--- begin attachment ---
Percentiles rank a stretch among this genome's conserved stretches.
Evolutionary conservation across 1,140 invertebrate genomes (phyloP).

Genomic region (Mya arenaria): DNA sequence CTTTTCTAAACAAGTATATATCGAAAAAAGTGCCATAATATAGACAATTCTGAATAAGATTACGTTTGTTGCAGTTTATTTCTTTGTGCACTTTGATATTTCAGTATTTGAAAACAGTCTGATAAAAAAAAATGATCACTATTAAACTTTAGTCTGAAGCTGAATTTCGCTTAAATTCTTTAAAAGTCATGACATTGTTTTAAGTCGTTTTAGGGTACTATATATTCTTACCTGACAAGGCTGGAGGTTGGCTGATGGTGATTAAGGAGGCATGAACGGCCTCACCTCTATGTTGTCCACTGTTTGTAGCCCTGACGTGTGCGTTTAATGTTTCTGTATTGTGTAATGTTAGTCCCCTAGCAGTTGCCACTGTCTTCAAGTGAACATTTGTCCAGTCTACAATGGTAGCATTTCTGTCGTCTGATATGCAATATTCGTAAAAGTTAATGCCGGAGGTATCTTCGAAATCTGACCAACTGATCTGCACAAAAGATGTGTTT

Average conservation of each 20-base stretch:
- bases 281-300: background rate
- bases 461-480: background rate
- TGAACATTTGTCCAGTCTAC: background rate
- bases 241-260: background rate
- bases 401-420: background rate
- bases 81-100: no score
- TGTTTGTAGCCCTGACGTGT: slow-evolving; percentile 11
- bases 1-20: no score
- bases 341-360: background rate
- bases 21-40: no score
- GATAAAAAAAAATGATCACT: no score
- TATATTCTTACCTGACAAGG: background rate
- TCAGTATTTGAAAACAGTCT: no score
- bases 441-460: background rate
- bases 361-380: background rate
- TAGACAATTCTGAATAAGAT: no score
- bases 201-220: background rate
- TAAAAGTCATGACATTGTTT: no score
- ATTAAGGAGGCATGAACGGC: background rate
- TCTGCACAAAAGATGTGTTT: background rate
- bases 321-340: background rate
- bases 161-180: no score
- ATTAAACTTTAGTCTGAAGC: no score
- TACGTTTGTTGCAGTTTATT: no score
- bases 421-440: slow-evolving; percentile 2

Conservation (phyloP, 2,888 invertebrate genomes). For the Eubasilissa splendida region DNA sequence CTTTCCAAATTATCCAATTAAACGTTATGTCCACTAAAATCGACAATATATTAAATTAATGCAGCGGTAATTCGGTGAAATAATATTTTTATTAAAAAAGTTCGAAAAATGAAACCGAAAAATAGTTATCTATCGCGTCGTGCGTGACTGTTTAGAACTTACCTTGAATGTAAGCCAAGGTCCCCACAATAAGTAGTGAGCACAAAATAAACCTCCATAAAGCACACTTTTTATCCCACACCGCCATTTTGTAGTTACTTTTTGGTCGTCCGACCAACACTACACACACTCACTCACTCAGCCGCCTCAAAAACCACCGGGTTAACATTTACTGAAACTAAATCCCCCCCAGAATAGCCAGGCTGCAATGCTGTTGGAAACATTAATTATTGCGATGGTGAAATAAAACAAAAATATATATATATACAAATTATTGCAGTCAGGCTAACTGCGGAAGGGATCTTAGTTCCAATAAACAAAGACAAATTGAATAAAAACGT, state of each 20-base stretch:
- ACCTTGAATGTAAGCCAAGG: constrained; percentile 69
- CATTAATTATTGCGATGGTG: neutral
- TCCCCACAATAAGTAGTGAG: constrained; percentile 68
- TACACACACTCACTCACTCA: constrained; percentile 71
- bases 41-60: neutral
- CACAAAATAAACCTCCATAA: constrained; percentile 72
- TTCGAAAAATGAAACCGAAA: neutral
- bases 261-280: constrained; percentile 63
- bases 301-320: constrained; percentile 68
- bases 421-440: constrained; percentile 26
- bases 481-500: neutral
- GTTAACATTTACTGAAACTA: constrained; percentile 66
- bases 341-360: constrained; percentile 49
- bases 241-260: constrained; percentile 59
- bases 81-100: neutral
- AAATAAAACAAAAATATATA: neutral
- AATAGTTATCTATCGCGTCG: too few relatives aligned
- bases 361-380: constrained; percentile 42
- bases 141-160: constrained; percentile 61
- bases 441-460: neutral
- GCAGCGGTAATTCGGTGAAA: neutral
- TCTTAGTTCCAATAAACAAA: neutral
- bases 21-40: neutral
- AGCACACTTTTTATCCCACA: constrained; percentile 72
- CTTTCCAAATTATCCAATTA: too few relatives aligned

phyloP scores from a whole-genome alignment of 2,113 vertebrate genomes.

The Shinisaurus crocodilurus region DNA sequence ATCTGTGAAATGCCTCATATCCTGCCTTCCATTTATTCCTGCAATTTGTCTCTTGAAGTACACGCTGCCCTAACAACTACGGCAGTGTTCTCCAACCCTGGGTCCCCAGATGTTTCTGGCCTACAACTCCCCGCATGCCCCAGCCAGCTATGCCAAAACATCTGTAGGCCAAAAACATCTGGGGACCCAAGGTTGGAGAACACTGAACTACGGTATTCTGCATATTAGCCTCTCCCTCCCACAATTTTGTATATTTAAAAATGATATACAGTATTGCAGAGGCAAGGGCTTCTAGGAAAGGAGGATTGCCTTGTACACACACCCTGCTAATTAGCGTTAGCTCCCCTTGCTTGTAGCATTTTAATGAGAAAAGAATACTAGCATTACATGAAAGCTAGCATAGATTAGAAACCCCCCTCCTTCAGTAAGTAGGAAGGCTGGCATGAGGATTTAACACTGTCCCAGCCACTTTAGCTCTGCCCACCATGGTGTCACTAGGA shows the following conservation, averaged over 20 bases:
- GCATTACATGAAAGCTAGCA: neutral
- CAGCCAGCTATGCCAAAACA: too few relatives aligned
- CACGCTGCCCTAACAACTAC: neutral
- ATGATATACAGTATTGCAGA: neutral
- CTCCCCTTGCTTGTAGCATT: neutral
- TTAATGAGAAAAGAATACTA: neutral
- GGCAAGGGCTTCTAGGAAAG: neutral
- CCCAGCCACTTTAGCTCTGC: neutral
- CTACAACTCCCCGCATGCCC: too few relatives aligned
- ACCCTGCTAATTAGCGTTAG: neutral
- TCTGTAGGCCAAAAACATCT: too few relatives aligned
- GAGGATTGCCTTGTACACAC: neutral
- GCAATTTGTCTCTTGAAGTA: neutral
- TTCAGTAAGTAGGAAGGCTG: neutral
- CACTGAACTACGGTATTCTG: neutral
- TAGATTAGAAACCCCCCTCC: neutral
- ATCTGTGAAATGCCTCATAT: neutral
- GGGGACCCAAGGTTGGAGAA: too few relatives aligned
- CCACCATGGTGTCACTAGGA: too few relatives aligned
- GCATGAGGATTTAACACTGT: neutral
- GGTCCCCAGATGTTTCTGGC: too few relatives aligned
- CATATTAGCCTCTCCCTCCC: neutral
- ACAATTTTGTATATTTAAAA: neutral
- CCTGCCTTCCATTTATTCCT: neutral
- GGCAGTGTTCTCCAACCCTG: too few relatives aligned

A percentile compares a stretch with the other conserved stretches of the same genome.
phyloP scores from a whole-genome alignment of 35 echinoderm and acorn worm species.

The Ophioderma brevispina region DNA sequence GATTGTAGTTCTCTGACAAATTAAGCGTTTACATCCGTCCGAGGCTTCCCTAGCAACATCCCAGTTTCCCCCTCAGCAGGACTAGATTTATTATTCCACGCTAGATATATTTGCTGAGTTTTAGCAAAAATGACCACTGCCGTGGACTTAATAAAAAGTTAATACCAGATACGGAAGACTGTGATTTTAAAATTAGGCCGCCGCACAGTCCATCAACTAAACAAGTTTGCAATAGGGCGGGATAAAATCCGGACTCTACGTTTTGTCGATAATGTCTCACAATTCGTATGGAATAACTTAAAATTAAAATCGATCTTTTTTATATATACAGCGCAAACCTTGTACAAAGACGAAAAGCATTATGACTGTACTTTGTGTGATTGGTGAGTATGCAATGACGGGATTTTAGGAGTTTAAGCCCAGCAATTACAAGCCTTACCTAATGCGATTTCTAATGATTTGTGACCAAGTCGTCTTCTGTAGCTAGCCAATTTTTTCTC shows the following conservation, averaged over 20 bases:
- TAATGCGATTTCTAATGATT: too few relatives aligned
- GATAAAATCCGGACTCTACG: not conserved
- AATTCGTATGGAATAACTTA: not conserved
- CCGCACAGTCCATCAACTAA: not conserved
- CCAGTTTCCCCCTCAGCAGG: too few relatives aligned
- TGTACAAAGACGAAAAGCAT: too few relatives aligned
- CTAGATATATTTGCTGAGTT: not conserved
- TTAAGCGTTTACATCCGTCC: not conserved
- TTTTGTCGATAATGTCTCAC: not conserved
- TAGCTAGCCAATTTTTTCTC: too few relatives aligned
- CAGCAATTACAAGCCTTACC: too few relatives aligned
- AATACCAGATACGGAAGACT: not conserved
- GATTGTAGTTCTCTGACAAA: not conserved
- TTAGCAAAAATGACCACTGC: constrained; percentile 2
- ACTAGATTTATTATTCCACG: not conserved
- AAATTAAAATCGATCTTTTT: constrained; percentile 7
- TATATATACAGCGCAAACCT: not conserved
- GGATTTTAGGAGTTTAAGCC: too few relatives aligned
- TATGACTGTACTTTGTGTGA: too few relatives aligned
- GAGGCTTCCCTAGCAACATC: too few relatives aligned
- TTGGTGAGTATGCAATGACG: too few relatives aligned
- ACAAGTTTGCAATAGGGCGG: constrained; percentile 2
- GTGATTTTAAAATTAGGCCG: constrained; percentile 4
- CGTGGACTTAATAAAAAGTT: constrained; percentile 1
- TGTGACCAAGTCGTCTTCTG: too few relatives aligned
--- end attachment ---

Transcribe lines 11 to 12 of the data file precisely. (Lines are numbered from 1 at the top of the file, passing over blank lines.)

- TGTTTGTAGCCCTGACGTGT: slow-evolving; percentile 11
- bases 1-20: no score